Button with two cursors, pointer and default

Jeremy Keith, in the chapter 2 of his book Resilient Web Design speak about the principle of material honesty in architecture, which says that one material cannot be used to replace and imitate another. The same analogy is made by Kevin Goldman in Material Honesty on the Web, citing this quote by John Ruskin:

«To cover brick with plaster, and this plaster with fresco, is perfectly legitimate… But to cover brick with cement, and to divide this cement with joints that it may look like stone, is to tell a falsehood; and is just as contemptible a procedure as the other is noble.»

In the web, we have buttons and links. Often they are used interchangeably, but they are made with different materials, and given the principle above, we should not be dishonest when using them. No mather that with CSS we can make a link looking like a button and viceversa. They are different, because the browser treats them differently.

If we right-click a link, we can see the contextual menu with options such opening in a new tab, saving to favorites, sharing or sending to another device.

Contextual menu of a link

A button, on the other hand, is used to send form data or to perform specific actions within a page. So it doesn’t make much sense to save that action or share it on social networks. The contextual menu of a button is completly different:

Contextual menu of a button

Therefore, we are talking about two different materials, with different behaviors and features. The problem is that in the real world these two elements are constantly mixed and with CSS we can make them practically indistinguishable at first glance because code like this:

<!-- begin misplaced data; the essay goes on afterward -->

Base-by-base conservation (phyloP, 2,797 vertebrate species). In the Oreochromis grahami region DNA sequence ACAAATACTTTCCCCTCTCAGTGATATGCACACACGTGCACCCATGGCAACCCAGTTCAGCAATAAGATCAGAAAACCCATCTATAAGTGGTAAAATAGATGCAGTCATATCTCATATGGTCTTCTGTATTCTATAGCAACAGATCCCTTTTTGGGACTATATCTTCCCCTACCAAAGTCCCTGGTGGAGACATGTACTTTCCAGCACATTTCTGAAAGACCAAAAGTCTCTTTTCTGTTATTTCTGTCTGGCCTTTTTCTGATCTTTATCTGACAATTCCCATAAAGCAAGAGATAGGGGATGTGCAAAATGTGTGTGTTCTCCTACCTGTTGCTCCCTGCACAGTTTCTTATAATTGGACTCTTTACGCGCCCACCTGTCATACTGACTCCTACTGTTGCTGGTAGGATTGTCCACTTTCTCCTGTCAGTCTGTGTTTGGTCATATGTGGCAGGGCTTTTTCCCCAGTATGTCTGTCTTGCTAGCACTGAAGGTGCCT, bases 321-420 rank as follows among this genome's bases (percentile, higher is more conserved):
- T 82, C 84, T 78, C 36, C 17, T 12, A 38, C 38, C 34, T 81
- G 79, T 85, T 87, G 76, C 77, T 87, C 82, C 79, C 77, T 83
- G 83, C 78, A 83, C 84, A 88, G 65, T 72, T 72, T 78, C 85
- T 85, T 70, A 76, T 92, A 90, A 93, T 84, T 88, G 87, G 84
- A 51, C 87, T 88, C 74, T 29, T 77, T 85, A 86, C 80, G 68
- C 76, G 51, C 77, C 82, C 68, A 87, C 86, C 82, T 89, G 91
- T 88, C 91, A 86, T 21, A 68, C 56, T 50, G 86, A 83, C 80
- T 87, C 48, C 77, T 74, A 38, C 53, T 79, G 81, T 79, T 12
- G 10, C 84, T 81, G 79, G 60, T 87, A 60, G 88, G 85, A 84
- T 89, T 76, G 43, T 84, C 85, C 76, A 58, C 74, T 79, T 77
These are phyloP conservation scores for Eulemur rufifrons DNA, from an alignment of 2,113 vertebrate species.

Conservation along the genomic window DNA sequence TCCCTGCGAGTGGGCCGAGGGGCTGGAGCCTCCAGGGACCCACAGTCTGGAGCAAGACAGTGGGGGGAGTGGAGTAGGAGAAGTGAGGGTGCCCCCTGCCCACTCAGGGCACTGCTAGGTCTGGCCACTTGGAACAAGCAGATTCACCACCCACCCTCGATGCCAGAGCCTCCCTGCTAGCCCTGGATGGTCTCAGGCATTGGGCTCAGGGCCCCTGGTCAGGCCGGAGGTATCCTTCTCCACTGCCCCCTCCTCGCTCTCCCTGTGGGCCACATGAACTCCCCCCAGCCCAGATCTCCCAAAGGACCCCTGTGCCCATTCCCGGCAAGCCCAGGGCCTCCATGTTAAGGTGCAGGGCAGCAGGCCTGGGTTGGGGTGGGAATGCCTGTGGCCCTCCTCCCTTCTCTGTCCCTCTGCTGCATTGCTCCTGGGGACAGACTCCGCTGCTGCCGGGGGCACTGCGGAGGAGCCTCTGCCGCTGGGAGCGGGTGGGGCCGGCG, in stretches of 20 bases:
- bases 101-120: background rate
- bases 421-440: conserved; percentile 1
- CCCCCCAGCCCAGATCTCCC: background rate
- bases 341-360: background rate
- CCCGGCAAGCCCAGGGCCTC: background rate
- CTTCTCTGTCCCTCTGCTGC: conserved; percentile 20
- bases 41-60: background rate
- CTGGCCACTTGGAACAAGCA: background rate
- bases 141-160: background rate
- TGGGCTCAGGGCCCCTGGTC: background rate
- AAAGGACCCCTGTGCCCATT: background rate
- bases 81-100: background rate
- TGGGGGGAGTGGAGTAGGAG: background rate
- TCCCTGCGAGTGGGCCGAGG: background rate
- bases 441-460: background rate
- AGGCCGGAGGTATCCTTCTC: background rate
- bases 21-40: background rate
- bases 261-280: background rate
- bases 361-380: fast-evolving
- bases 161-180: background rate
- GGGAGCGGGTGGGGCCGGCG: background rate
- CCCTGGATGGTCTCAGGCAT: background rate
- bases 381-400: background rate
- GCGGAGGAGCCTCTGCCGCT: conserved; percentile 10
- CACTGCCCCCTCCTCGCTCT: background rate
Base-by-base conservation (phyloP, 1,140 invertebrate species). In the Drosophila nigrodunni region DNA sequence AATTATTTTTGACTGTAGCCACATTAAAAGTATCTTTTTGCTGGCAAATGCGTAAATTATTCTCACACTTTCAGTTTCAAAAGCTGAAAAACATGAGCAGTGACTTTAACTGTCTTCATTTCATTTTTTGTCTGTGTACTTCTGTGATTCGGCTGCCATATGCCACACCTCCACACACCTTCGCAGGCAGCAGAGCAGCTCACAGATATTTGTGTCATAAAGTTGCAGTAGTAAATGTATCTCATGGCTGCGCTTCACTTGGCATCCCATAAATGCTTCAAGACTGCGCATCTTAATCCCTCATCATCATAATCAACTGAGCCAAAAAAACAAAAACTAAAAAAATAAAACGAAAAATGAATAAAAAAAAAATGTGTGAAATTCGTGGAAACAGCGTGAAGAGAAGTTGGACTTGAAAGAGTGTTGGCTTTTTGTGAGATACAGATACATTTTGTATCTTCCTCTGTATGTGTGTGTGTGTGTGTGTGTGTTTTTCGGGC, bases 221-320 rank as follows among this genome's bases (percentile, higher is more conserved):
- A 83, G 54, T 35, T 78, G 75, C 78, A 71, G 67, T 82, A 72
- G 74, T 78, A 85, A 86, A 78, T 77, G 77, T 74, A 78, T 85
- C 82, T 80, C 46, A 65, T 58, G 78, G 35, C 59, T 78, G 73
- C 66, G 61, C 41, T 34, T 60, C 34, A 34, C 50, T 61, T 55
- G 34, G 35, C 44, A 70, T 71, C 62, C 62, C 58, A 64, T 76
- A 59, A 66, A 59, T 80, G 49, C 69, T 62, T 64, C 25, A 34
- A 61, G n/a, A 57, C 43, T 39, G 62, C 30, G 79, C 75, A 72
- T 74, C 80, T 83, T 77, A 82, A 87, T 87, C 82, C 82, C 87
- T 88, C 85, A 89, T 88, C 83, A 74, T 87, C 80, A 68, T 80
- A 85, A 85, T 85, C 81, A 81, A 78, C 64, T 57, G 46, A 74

<a href="#" class="button">Action 1</a>
<button class="button">Action 2</button>

One way to distinguish between a link and a button is precisely by the cursor. The ability to know that an element is a link because the cursor is a pointer is, somehow, a way to giving back some honesty to the web design.

Of course, there will always be unconvinced people with arguments such as:

«If the cursor is not a finger, it does not seem clickable!!»

A well-designed button does not need to change the cursor to notice that it’s clickable. It’s much better to design elements that are visually apparent than expecting people to discover them by moving the mouse over the screen. If that were the case, people using a smartphone wouldn’t know how to interact with the site.

We have the possibility —highly recommended— to change the style of a button on :hover, it’s not necessary to change the cursor too. So let’s use it to identify the links.